Pieter Vermaas Research and Publications




Functions and philosophy

Functions and engineering

Functions and applied ontology

Quantum mechanics

Pieter E. Vermaas

Associate professor,
Philosophy Department, Delft University of Technology, the Netherlands

Philosophy of Engineering and Technology book series, Springer


Philosophy Department
Delft University of Technology
Jaffalaan 5, NL-2628 BX Delft
The Netherlands


This site describes my research and my editorial services.


My current research in philosophy of technology at Delft University of Technology focusses on design. It is aimed at analysing design methods for understanding what design is and for determining how to validate design methods. Design methods give procedures to address problems and challenges in engineering, product development and architecture. In these original application domains design methods are held to be effective and efficient on the basis of precedence, consisting of past successful designs obtained with the methods. Design methods are nowadays also seen as promising procedures to address problems and challenges in new domains such as business, policy and the social realm. The successes in their original domains and the extensions to new domain raise questions about how to validate design methods more generally and critically.

This current research builds on earlier analytic projects on engineering design methods and on the concepts of technical artefact and technical function. These projects originated in the Dual Nature of Technical Artefacts research programme at Delft University of Technology (e.g.). Starting point of the Dual Nature programme was that technical artefacts have both a structural and an intentional nature, because a complete description of a technical artefact refers to the physical make-up of the artefact and to the goals the artefact is to realise. Engineering design was taken as an activity that relates these natures, since it has goals of artefacts as input and the physical description of these artefacts as output. And technical function was taken as a bridging concept, since a function of an artefact highlights a physical capacity of the artefact by which users can realise the goals associated to the artefact. My Dual Nature research, regularly done together with Wybo Houkes (Eindhoven University of Technology), resulted in an action-theoretical analysis of the design and use of artefacts, in a philosophical account of technical functions, called the ICE-theory, and in a text book on philosophy of technology.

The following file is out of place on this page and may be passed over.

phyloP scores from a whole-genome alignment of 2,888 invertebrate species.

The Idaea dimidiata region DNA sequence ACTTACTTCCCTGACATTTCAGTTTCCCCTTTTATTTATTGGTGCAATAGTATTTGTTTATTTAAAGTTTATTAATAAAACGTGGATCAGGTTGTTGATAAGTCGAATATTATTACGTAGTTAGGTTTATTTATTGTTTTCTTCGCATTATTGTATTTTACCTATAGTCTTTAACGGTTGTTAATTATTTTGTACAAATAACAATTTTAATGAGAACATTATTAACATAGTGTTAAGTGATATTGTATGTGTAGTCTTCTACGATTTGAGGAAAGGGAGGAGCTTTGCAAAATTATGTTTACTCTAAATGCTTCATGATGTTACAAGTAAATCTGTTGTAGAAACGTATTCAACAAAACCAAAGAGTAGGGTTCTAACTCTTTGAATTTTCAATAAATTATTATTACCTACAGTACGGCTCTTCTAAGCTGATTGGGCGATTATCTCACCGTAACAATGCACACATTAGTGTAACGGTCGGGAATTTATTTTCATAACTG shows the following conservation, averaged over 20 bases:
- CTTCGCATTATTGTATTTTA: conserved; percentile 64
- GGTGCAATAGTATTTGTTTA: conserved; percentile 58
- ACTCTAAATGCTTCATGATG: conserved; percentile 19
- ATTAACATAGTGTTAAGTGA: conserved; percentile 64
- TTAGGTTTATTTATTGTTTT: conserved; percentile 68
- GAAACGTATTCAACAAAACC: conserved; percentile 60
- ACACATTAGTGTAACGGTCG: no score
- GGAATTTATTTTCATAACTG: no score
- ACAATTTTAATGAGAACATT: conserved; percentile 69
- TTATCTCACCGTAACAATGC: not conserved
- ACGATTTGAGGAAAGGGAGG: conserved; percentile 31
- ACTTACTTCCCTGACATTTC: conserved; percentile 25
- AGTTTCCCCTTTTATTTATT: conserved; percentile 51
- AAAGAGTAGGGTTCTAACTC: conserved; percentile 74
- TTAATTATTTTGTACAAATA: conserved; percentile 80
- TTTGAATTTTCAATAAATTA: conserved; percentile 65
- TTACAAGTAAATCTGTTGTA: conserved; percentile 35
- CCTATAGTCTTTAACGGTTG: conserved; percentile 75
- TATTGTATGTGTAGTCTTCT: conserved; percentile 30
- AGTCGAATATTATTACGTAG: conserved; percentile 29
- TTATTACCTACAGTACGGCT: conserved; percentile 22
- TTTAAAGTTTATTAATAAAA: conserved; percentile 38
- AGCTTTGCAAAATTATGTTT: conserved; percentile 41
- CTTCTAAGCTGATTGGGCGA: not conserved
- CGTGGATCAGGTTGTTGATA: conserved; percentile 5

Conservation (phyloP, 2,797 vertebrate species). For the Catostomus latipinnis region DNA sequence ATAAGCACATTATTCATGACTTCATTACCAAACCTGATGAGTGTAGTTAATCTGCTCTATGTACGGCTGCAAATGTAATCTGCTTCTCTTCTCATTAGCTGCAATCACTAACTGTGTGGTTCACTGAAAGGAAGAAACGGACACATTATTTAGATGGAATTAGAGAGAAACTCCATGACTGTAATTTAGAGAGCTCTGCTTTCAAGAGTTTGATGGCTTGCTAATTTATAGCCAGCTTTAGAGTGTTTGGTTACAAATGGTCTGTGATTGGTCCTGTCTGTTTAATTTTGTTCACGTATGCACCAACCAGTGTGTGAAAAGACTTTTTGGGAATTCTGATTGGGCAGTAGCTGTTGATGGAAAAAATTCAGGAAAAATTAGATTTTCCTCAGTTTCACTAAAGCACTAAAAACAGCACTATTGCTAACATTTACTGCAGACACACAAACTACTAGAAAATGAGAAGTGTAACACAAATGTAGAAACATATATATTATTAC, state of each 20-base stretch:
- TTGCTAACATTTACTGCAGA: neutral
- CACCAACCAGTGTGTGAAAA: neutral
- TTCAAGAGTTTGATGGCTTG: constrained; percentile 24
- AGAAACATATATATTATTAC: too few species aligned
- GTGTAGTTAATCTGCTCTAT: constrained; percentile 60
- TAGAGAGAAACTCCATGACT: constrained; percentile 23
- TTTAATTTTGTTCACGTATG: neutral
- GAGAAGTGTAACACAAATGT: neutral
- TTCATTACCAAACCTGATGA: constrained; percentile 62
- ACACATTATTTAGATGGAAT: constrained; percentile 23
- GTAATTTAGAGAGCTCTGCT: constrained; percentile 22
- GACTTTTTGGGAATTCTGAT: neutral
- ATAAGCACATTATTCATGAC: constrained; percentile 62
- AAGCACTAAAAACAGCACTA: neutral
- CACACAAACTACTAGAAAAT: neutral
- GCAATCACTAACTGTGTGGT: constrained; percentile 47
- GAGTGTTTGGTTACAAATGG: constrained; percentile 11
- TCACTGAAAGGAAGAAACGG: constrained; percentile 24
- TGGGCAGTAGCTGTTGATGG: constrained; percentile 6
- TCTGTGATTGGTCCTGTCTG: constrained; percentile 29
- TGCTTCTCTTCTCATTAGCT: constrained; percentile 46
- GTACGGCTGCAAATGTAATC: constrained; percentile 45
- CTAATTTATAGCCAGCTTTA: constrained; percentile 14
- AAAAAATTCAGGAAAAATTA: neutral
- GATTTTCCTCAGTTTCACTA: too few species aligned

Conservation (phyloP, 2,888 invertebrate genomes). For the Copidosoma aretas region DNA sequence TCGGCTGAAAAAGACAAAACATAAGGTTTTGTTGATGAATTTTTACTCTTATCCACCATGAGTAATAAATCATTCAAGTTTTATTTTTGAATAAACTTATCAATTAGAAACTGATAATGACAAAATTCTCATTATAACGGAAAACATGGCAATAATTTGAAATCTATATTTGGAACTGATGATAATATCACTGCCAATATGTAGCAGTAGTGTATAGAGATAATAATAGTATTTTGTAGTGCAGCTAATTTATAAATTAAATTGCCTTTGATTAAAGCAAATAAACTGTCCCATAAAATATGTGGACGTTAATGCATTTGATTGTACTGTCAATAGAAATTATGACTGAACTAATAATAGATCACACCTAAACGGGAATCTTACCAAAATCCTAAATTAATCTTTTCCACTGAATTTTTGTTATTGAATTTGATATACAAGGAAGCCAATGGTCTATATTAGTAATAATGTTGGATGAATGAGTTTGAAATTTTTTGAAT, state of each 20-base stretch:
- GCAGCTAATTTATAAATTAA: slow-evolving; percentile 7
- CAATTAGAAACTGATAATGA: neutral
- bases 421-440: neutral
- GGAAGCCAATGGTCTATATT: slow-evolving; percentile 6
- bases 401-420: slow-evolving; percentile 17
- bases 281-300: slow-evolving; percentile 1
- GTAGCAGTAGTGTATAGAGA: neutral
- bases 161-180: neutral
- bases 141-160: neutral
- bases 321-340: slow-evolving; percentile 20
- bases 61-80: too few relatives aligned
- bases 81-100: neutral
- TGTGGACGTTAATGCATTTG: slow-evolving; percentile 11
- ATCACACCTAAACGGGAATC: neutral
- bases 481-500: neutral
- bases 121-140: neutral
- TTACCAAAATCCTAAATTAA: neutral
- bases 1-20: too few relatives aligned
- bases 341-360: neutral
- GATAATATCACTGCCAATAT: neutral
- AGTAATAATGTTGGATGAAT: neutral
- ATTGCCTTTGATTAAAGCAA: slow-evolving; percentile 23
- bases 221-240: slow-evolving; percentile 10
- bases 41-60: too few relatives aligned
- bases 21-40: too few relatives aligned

I obtained my PhD at Utrecht University, Institute for History and Foundations of Sciences, after studying theoretical physics at the University of Amsterdam. Research for my PhD concerned modal interpretations of quantum mechanics. The common methodological approach in all of my research may be taken as doing philosophy on the basis of detailed analyses of the disciplines concerned, be it physics, engineering or design.


I am Editor-in-chief of the book series Philosophy of Engineering and Technology, which I launched with Springer in 2009. This book series is meant as a platform for publishing monographs and edited volumes in philosophy of technology broadly construed. I edit this series together with a team representative of various topics and traditions in philosophy of engineering and technology. Co-editors are currently Christelle Didier (Lille Catholic University), Craig Hanks (Texas State University), Byron Newberry (Baylor University) and Ibo van de Poel (Delft University of Technology). Information about the series and about submitting proposals can be found at Springer.

Further services concern editorships with Techne, NanoEthics, Philosophy & Technology (past) and Design Science.